NOTE: This is a slightly modified version of a blog post that appeared on All22Video.com. Even though the site is no longer functioning I thought it would be good to preserve the information from that site.
Chad Morris has made quite a name for himself of late, especially during the last few seasons as the offensive coordinator of the Clemson Tiger football team.
Morris is a longtime Malzahn disciple, having learned the style of offense when both were still high school head coaches, and he credits Malzahn for saving his job when Morris was on the hot seat.
Read on to learn more about what makes the Clemson screen game tick… Continue reading
My latest post for FishDuck.com is up, and you can read it here.
In this one, I dive into some of the legalities surrounding the NCAA’s case, and why Mark Emmert and co. have already lost the foothold in the battle over the term “student-athlete.”
“Once the issue of money turns into an issue of wages, then the public (and, more importantly, the court system) will begin to see athletes not as students playing an extra-curricular activity in which the schools themselves have no responsibility, but as employees who are generating revenue for said schools, and who can draw workers’ compensation in case of injuries incurred while playing sports.”
One commenter below the story raised a legitimate fear, that by paying athletes the cost of attendance will rise because schools will be in a bidding war for the top players in the country. However, the O’Bannon decision suggested that a cap on compensation would be possible, and probably the most practical. It’s hard to imagine the leaders of the five power conferences putting a model in place that forces everyone to outspend one another.
The power conferences could seek some form of anti-trust exemption that has worked so well in other sports, thus allowing a form of salary cap, whether it would be a max per player or per school. It just doesn’t make sense that the schools would agree to bid against each other all day long. Nobody wants college football to follow Major League Baseball’s example, with a luxury tax instead of a true salary cap.
CLICK HERE to read the whole thing.
As you’ve probably heard by now, the San Antonio Spurs made history yesterday when Head Coach Gregg Popovich hired Becky Hammon to be the first full-time women’s coach in NBA history.
I have no idea how well this sort of thing is going to work out, though it’s hard to see Popovich hiring anyone if he didn’t feel they were qualified. The point of bringing up the USA Today article which covered the hiring wasn’t about making history, it was about something else in the article, a quote from a year ago when Hammon had been working with the Spurs after Popovich discovered that she wanted to coach after leaving the WNBA. Continue reading
Chip Kelly recently made an appearance on Ross Tucker’s podcast and talked about the kinds of things the Eagles are trying to accomplish this year, along with discussions about what worked well and what they need to improve on.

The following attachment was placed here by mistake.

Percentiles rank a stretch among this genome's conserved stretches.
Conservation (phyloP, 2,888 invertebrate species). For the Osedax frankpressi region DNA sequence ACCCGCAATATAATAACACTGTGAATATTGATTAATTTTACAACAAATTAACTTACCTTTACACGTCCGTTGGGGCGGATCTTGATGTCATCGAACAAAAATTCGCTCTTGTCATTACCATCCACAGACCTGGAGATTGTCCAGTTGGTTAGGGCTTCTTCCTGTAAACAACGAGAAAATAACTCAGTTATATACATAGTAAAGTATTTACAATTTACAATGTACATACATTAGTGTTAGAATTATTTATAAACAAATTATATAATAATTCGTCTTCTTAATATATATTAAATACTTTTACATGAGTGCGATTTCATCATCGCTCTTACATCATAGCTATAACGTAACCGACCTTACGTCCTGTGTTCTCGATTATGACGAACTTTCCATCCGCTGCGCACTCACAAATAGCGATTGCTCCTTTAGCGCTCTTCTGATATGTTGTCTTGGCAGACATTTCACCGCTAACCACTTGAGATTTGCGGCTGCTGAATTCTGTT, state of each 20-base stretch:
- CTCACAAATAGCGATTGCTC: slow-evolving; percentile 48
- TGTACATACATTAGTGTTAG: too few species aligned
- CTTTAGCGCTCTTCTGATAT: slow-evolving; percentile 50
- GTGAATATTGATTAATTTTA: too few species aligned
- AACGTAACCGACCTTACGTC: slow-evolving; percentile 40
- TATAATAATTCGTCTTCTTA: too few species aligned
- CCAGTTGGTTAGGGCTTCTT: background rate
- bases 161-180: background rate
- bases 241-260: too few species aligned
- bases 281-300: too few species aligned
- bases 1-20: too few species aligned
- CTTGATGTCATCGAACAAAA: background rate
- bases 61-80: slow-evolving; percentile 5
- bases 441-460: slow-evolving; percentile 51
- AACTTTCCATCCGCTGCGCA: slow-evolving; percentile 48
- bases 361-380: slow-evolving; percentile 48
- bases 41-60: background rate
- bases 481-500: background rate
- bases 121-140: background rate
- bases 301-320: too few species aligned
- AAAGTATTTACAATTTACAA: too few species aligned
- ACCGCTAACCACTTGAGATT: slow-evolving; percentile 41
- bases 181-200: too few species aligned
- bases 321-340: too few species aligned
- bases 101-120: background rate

As always, Kelly gives meaningful answers to questions without being long-winded, and his take on something has a tendency to seem like the most obvious thing in the world once he’s done explaining it, to the point where you’re wondering why you never thought of it that way.
As most of you know already, I’m working on my next book, this time looking at Gus Malzahn’s offense, not just this past year, but over the past few seasons.
In going back and watching FSU-Auburn while researching the new book, I came away with about twenty pages of notes, and I wanted to share a few things that I found really interesting. One factor that stood out was the use of blitzing to contain the Auburn run game. Continue reading
Florida State was finally successful in taking away the National Championship from the SEC, thanks to the efforts of Heisman-winning QB Jameis Winston. It goes without saying that Winston had a magnificent year, and now you can watch the FSU offense take on Wake Forest from this past season over at All22Video.com completely free.
CLICK HERE to check out the game film in beautiful HD.
If you’re a huge X’s and O’s guy like me and you haven’t checked out All22Video.com, you’re missing out. For only $19.99 per year you’ll get access to the largest collection of college game film online, which is available for streaming, download, or DVD purchase.
Sheil Kapada of PhillyMag.com has a great article that mostly focuses on what it’s like for to play QB for Kelly, but I found this quote really indicative of what Kelly’s approach is day in and day out: Continue reading
Posted in Offense
Tagged Chip Kelly
Last week I put this out there briefly on Twitter, but I wanted to put it in a much more permanent place. As you know, I love talking about Gus Malzahn’s offense, and I’ve been fortunate enough to get my hands on a lot of video of it.
So it makes sense that my next book would focus on the up-tempo attack of Auburn. It’s something I hope to finish by the end of the year, though there is no set deadline yet.
Just a few things I want to touch on quickly:
1. At this time I don’t plan on any kind of pre-sale like with “Speed Kills.” I tried it out and learned a lot, but it was too much of a hassle.
2. I’d like this one to be much more detailed than my last book. I learned a lot writing “Speed Kills,” especially about the process of writing a book, and I’m eager to apply that to what I’m working on now.
I’ll be releasing more information as things become clearer and we get closer to some kind of release date, but for now I just wanted to get the word out.
Posted in General
Tagged Gus Malzahn